Market valuations for more than a dozen properties near a Noonday rifle and pistol range were reduced 30 percent, more than $850,000, Friday by a Smith County Appraisal District review board.
The potential breadth of the range's impact on property values is unknown, Barnett said. Barnett based his initial consideration was on properties within 2,000 feet of the range. However, Barnett acknowledged Friday that the scope of protests will extend beyond that distance.
“Whether it's 2,200 feet or two miles, I can't say right now,” he said. “There are a lot of factors that will be considered before we can make that determination.”
Barnett said there could be a “major” impact to the Smith County tax roll if commercial properties along Texas Highway 155 are determined to be negatively affected by the range.
Homes clearly impacted by safety concerns, such as stray bullets, and noise will likely see further reductions, Barnett said. He said throughout the year appraisers will visit the area to investigate circumstantial factors including decibel levels from gunfire at specific properties and each property's location with regard to the range.
Firearm ballistics and bullet trajectories will also be a consideration, he said.
“Those folks who are downrange, you have a lot of exposure. Great exposure to noise and safety concerns will impact those more than homes further away and with less likelihood of a stray bullet,” Barnett said.
Jerry Hannah, the developer of Summer Hill Circle subdivision on CR 1108, owns five lots and a home within the development that sits 300 yards west, adjacent to the range, said its opening in January will significantly reduce property marketability in a growing area. Home values within Summer Hill Circle range from $250,000 and $400,000.
“If you wanted to buy a home or lot would you buy there?” he asked.
Johnny Wanger, a Summer Hill resident, called his property “essentially worthless” based on his ability to get value for his home. He said the appraisal district's 30 percent reduction was acceptable given the circumstances but expects future adjustments.
“I would much rather be paying full taxes and not have to deal with the gun range,” he said.
WORRIES OF RESIDENTS
Residents accepted the 30 percent reduction but a few expressed concerns regarding safety and noise to the board.
Sarah Ball, the wife of David Ball, who was featured in the previous Tyler Morning Telegraph story, and lives 700 feet downrange, northeast and of the rifle range, read a letter from her husband to the review board concerning the range.
“We moved to the property for tranquility. On weekends you can hear repetitive semi-automatic rifle fire until late in the evening,” Ball wrote. “My wife is often quoted as saying, ‘It sounds like a war zone here.'”
The letter continued, “We would not have considered buying the property if we had known that a dangerously designed and inadequately operated gun range would be located so closely to our property,” Ball wrote. “My nine year old daughter has asked me ‘Daddy, am I going to get shot?”
“It is like a war zone,” Mrs. Ball said in an interview after the hearing.
In the letter, Ball said he contacted the Smith County District Attorney's office regarding possible legal challenges to the range's ability to operate.
But in Texas, civil and even criminal law sides with gun range owners.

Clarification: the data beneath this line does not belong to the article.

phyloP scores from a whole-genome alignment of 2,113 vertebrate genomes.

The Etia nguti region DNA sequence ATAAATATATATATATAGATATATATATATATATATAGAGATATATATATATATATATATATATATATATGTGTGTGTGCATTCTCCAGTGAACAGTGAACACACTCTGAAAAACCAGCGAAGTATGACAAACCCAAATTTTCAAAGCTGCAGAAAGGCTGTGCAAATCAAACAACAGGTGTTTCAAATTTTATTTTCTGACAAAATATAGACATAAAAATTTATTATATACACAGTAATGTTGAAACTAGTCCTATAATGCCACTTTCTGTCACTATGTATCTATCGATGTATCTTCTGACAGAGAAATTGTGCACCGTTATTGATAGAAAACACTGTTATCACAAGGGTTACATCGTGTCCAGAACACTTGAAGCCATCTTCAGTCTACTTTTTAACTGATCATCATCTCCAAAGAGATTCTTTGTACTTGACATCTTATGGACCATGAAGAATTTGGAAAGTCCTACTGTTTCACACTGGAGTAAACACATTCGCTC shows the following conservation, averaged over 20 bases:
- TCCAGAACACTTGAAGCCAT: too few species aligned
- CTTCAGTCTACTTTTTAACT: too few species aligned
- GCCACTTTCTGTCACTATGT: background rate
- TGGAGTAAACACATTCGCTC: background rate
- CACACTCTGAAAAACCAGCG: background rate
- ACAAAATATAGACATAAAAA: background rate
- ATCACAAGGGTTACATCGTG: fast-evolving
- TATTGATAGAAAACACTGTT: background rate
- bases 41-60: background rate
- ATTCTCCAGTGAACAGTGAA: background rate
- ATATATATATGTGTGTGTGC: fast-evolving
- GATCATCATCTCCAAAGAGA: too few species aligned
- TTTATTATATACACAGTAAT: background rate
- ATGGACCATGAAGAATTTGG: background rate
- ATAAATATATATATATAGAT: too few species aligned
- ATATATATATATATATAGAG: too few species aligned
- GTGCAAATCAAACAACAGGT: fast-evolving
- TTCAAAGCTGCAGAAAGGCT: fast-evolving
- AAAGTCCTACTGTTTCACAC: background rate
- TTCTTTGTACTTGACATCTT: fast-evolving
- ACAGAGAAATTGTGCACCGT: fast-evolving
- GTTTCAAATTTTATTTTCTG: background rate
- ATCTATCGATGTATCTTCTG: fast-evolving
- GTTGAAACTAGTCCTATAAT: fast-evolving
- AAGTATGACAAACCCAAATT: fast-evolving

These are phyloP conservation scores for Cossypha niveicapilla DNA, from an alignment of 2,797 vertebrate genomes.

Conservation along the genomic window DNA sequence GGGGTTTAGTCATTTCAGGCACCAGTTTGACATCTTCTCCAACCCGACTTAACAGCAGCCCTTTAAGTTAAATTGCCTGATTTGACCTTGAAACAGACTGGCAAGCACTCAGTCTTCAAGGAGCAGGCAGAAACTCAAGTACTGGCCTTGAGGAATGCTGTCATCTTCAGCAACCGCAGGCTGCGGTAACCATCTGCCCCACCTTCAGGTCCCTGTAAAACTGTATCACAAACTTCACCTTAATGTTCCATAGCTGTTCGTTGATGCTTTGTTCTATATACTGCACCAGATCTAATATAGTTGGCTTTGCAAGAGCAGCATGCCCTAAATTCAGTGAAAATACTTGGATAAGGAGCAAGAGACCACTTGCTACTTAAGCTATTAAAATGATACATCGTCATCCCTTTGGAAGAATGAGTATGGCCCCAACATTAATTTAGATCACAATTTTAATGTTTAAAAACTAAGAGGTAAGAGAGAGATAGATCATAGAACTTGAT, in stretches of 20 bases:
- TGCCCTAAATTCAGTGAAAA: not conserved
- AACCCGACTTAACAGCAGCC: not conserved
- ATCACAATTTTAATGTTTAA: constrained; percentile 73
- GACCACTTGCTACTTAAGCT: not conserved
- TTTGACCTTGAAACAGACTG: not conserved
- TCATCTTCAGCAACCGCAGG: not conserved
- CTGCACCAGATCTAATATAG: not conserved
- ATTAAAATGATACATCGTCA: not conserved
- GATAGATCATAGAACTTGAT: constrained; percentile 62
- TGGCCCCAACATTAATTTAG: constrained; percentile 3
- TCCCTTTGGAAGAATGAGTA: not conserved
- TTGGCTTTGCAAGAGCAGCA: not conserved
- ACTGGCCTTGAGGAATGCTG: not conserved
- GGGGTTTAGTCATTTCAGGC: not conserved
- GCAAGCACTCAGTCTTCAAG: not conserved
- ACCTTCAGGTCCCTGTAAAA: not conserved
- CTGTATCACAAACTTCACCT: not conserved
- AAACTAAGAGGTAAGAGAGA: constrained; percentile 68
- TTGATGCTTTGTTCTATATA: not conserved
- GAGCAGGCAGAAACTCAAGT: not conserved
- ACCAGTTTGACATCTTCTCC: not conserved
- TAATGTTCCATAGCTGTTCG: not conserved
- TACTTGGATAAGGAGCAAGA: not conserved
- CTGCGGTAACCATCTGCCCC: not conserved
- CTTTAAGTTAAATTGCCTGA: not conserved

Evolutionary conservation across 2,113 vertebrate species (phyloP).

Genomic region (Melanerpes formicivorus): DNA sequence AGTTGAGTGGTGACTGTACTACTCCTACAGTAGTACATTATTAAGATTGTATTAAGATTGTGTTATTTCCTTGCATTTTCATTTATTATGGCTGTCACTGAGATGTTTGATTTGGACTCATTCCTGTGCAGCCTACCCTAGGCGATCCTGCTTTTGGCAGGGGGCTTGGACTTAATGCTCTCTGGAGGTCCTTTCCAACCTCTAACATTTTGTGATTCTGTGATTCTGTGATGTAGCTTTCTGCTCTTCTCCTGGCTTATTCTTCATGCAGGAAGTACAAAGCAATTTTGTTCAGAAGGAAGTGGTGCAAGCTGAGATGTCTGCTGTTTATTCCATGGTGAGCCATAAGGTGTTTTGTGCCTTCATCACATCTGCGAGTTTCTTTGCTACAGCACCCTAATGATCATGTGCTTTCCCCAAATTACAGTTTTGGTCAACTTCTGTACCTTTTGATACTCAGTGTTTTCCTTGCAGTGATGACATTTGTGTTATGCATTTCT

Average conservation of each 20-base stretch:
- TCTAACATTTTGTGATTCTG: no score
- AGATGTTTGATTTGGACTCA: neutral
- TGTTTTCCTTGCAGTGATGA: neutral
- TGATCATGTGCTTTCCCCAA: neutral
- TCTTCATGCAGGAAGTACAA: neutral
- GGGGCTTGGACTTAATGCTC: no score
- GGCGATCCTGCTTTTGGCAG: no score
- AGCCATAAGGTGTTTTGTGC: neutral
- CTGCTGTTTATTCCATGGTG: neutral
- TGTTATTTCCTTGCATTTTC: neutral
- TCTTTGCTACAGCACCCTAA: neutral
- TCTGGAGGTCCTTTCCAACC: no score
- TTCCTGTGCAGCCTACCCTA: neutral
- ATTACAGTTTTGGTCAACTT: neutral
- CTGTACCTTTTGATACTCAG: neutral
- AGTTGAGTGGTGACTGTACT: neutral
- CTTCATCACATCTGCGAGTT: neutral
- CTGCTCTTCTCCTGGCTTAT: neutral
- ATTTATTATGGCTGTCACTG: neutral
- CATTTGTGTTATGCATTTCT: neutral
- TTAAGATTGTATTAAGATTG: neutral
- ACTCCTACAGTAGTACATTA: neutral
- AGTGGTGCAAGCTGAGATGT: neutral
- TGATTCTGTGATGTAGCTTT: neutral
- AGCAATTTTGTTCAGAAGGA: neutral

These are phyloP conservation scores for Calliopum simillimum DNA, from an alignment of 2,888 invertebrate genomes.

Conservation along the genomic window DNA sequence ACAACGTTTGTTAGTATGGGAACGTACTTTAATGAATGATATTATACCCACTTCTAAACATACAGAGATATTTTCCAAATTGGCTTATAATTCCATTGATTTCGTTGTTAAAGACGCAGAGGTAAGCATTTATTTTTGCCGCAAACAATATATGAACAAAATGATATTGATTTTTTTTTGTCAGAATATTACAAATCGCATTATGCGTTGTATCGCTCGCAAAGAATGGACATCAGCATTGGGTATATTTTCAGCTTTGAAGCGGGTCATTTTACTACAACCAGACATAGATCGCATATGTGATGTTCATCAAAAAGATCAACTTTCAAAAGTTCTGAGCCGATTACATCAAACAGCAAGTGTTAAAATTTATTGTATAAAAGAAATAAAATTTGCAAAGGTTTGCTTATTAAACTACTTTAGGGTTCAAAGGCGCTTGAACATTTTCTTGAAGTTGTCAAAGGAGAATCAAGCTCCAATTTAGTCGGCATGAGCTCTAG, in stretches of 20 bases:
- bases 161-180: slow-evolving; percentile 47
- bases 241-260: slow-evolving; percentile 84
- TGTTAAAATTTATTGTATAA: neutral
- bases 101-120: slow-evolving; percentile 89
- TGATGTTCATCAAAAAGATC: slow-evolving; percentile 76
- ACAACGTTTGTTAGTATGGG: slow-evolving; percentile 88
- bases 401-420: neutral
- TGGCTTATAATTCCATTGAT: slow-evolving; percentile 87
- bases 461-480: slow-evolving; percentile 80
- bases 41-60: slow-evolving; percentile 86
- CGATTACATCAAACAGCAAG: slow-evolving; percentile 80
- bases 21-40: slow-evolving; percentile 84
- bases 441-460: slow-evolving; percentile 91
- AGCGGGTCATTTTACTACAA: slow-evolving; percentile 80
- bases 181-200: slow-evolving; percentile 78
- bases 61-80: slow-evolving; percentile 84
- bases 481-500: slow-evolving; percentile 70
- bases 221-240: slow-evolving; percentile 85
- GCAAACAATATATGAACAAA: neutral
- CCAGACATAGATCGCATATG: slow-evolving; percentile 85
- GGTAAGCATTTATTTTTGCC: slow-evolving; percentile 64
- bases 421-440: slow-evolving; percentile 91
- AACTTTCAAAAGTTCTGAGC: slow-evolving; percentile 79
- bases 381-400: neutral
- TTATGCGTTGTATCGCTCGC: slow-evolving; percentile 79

“A government official may not seek civil or criminal penalty against sport shooting ranges, businesses, private clubs or associations operating in an area where firearms can be used for recreational, target or self-defense, if no applicable noise ordinances, order or rules exist,” according to Texas Local Government Code.
Cities typically regulate noise within its limits but the range lies within the unincorporated area of the county, outside city jurisdictions, where regulation is very limited.
Ball challenged another provision concerning gun ranges within the Texas State Health and Safety Code. The provision states “the gun range owner is to construct and maintain the range according to standards that are at least as stringent as the standards printed in the National Rifle Association Range Manual.”
District Attorney Matt Bingham acknowledged that attorneys representing the Ball's have filed a memorandum regarding the provision with his office. The memo is based on a third-party assessment of the range indicating it does not meet NRA standards.
However, Bingham said, a Texas Attorney General's opinion regarding the Health and Safety Code statute determined it was “an invalid attempt to confer legislative authority on a private entity in contravention of article III, section 1 of the Texas Constitution” and therefore unconstitutional.
“We're looking to see if it is even something we even have authority to get involved in,” Bingham said. “It's not clear cut.”
Even if the district attorney becomes involved, he said, there are limitations to civil penalties that could be assessed the range owners. The maximum penalty for non-compliance by the range is $50 per day and would not exceed $500, by state law.
Don Layton, co-owner of High Noon, said he doesn't blame the residents for seeking property tax reductions. He said rural shooting, whether target practice or hunting, occurred at-or-near the site for more than 30 years before the range opened. He stands by his rights and the law.
“We're legal,” he said. “We haven't done anything wrong.”
25.25 (d) Motion to Correct Appraised Value forms can be found on the Smith County Appraisal District Web site at smithcad.org. For other information regarding appraisal protests concerning the gun range call the district at 903-510-8600.